RELIGION AND SCHOOLS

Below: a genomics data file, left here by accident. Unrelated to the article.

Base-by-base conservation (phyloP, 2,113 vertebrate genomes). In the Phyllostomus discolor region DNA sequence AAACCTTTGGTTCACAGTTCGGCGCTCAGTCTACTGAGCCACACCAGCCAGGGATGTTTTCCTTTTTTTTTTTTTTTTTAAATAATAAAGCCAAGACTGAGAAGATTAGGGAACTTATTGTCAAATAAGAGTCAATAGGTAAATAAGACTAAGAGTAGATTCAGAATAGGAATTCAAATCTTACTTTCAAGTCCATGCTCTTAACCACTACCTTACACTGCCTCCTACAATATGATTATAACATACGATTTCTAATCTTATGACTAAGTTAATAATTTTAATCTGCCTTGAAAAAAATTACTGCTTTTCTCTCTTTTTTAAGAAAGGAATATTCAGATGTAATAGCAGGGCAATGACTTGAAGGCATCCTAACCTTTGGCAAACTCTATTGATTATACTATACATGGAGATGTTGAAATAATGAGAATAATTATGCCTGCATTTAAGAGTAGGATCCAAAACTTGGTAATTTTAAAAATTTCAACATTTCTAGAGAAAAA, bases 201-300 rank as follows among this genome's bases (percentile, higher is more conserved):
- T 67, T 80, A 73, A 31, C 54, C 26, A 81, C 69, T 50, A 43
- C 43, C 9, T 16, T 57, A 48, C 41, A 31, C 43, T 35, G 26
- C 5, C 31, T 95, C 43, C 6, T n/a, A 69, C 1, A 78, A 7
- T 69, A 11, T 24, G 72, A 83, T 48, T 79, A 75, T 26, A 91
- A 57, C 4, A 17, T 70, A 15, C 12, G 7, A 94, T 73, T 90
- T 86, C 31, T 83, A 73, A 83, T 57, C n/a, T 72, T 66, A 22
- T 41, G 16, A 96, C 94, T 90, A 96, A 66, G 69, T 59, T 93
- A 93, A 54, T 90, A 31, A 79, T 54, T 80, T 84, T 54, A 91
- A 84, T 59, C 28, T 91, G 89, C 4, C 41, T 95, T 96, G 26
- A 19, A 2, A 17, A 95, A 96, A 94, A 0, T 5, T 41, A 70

The general educational institutions are public schools (with five classes), while in every village or hamlet there is an elementary school. There are also middle schools or gymnasia (with eight classes), colleges and private institutions, a central seminary for priests at Zadar, and a petit séminaire at Dubrovnik. There are also a naval and an agricultural school. The majority of the inhabitants are Catholics. There are also Orthodox Greeks and a few Jews. There are many magnificent churches and ecclesiastical buildings which date back many centuries to the flourishing times of the Church. The archæological museums at Bihac and Knin contain much historical material illustrating early Christianity and the period of the oldest Croatian rulers. There is a literary society, "Matica Dalmatinksa", which publishes valuable books every year. The "Matica Hrvatska", at Zagreb, and the St. Jerome Society do the same for popular books. The Catholic press is represented by weeklies and periodicals such as "Academia Paleoslovenica", at Krk (Veglia). Throughout Dalmatia, including the adjoining islands, as well as on the Croatian coast, the Old Croatian language called Glagolitic is still in use at church services. This comes down from the times of Sts. Cyril and Methodius also. The right to use the Glagolitic language at Mass with the Roman Rite has prevailed for many centuries in all the south-western Balkan countries, and has been sanctioned by long practice and by many popes. The religious orders are well represented in Dalmatia by the Dominicans, Franciscans, Jesuits, and others, as well as by many communities of religious women. In the administration of church affairs the civil authorities accept the principles of canon law. The Concordat was abolished by the laws of 1874, and a civil marriage law was introduced in 1867. The irremovable rectors must contribute to the expenses of worship according to the provisions of the law. The State administers the church property and lays down the conditions for establishing new parishes. The archbishops, bishops, and canons are nominated by the king, and invested by the pope. The ecclesiastical province of Dalmatia was erected by Leo XII in 1828, by the Bull "Locum beati Petri", when the two Archbishoprics of Spljet and Dubrovnik were suppressed, and Zadar was made the see of the archbishop. The province comprises five bishoprics: Sibenik, Spljet, Hvar, Dubrovnik, and Kotor. The Bishopric of Krk was joined by Pope Pius VIII to the province of Goricza. There are 527,500 Catholics in Dalmatia and 80,900 Greek schismatics with two bishoprics at Zadar and in Kotor.